Louise Bourgeois' Spider
The Architecture of Art-Writing
Known for her commentary on the issue of temporality in art, Bal argues that art must be understood in relationship to the present time of viewing as opposed to the less-immediate contexts of what has preceded the viewing, such as the historical past of influences and art movements, biography and interpretation. In ten short chapters, or "takes," Bal demonstrates that the closer the engagement with the work of art, the more adequate the result of the analysis. She also confronts issues of biography and autobiography—key themes in Bourgeois's work—and evaluates the consequences of "ahistorical" experiences for art criticism, drawing on diverse sources such as Bernini and Benjamin, Homer and Eisenstein.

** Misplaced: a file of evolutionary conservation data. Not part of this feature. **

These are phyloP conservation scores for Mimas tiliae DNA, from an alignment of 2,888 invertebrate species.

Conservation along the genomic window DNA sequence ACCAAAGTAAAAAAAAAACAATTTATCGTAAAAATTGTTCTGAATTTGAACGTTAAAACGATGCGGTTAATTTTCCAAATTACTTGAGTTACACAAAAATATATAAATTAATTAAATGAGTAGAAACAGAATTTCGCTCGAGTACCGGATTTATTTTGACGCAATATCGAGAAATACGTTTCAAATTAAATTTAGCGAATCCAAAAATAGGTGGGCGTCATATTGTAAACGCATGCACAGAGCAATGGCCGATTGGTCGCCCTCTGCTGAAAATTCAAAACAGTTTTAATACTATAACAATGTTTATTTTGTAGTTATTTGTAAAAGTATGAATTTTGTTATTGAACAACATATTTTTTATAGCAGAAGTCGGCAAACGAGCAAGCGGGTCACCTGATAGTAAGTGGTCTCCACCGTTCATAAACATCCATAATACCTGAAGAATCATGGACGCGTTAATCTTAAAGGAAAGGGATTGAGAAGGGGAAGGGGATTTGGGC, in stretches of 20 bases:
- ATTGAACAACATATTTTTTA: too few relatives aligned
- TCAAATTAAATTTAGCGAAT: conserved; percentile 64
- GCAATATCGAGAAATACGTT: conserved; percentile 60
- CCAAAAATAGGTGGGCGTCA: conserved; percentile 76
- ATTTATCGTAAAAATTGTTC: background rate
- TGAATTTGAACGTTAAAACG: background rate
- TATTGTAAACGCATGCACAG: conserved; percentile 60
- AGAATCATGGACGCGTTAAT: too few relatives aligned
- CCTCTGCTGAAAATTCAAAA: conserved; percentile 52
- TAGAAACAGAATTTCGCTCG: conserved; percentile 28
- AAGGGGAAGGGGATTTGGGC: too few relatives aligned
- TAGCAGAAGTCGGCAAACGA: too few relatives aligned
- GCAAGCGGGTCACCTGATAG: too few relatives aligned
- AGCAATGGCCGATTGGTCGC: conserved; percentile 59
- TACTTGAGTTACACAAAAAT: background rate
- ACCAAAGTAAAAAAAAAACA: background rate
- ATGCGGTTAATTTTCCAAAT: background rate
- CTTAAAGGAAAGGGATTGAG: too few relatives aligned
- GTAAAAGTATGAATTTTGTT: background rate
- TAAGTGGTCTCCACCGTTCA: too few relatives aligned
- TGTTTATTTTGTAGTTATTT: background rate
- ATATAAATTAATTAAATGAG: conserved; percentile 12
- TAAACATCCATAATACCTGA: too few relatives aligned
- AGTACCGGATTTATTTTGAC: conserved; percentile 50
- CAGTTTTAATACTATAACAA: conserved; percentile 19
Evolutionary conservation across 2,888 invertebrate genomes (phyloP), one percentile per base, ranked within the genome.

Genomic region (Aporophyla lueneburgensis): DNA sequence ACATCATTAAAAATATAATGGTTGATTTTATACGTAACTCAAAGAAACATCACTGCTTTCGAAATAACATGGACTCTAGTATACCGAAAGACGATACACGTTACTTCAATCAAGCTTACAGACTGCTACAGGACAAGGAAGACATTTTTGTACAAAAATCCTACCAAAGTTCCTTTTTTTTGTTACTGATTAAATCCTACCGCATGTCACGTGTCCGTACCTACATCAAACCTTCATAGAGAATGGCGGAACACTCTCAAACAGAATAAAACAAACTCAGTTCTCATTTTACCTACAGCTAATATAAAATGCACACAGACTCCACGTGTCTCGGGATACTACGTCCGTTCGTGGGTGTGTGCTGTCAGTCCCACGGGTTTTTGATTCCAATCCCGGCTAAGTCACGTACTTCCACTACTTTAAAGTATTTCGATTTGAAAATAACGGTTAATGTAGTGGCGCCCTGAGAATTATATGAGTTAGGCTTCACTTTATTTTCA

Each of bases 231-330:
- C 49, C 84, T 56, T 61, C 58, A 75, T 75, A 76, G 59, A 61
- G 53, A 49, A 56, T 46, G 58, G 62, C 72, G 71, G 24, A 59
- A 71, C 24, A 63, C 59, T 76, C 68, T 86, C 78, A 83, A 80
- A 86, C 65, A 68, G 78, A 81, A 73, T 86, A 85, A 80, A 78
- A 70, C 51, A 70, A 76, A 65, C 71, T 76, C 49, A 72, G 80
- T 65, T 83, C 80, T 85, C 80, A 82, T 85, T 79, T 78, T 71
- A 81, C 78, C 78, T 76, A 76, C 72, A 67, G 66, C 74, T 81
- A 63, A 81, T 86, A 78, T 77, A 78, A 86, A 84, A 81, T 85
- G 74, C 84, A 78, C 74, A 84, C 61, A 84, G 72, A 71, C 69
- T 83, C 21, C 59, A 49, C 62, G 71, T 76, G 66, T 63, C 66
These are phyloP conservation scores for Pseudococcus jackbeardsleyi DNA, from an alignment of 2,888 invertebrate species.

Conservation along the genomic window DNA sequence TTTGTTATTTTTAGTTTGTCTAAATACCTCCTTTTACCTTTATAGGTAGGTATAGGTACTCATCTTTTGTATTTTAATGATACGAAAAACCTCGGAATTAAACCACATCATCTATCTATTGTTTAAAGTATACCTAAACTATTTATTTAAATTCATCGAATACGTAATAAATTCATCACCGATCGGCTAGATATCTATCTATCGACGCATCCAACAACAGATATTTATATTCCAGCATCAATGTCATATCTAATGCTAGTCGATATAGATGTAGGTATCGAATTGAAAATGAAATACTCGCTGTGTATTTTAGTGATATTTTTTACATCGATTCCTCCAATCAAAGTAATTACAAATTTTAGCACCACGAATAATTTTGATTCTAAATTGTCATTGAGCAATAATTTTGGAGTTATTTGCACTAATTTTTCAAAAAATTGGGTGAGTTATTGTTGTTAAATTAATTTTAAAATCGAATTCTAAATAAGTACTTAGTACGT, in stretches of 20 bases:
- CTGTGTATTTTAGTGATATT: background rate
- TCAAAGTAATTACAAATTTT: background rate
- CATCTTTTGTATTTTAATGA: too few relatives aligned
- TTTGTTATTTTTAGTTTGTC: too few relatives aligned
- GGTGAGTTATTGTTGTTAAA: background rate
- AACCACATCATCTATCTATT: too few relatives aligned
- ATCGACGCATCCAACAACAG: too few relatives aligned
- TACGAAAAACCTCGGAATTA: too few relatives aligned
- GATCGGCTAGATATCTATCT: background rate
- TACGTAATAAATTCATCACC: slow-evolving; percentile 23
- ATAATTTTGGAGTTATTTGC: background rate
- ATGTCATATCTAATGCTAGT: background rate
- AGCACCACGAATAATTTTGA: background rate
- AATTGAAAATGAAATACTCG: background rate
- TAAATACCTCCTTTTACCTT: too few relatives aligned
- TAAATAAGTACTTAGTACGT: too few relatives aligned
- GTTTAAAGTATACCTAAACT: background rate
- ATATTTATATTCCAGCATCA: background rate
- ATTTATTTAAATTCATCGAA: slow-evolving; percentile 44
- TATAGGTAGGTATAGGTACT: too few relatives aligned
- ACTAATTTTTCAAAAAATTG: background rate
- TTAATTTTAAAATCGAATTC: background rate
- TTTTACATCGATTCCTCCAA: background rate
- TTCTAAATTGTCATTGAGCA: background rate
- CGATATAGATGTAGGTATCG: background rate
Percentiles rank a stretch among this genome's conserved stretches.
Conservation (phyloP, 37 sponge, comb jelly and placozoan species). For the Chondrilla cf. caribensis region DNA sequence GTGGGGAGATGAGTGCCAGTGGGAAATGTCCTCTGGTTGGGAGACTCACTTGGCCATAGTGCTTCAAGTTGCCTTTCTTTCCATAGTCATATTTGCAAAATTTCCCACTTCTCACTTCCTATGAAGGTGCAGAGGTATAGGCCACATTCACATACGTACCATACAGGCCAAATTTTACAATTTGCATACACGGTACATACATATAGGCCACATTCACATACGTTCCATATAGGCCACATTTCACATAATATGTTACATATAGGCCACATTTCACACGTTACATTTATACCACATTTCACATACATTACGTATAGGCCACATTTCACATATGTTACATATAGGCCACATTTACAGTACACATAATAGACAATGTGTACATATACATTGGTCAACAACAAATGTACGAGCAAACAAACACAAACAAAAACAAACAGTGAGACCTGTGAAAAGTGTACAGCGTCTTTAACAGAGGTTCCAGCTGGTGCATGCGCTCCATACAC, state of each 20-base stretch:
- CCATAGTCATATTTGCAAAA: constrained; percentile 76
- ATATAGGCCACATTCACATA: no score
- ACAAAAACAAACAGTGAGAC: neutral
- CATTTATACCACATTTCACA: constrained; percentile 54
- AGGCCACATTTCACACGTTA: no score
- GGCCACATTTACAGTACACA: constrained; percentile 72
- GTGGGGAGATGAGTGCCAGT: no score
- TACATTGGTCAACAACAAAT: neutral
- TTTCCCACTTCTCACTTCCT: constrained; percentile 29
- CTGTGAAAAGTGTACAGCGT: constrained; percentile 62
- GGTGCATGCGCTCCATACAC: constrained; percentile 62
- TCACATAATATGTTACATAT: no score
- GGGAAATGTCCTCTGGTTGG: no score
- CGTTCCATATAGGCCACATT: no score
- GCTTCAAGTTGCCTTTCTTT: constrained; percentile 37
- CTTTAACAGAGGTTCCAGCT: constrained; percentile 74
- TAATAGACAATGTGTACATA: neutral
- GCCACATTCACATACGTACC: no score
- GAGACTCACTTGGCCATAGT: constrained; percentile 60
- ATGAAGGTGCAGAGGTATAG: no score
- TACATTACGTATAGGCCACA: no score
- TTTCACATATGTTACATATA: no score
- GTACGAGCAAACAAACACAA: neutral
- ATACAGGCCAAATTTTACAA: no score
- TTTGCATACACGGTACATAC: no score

This short, beautiful book offers both a theoretical model for analyzing art "out of context" and a meditation on a key work by one of the most engaging artists of our era.
“No critic that I’ve read . . . has embraced Bourgeois’s <I>Spider<I> more closely than Bal, who gets behind her work, all around it, and through it, exhausting all permutations. Her essay is intellectual adventuring into a dense thicket of what’s possible, when knowable unknowns are forced into being known and secrets induced to tattle on themselves. Tag along with her, try to keep up, forewarned that from where she is headed there may be no way back.”
2. Description Shipwrecked
3. Narrative and Its Discontents
4. Refocusing Attention
5. Cement of Cellular Stories
6. Tales of Mother Spider
7. Fragmented Bodies
8. Beckoning Bernini
9. Passages through Modern Sculpture
10. Hyperbole as Wink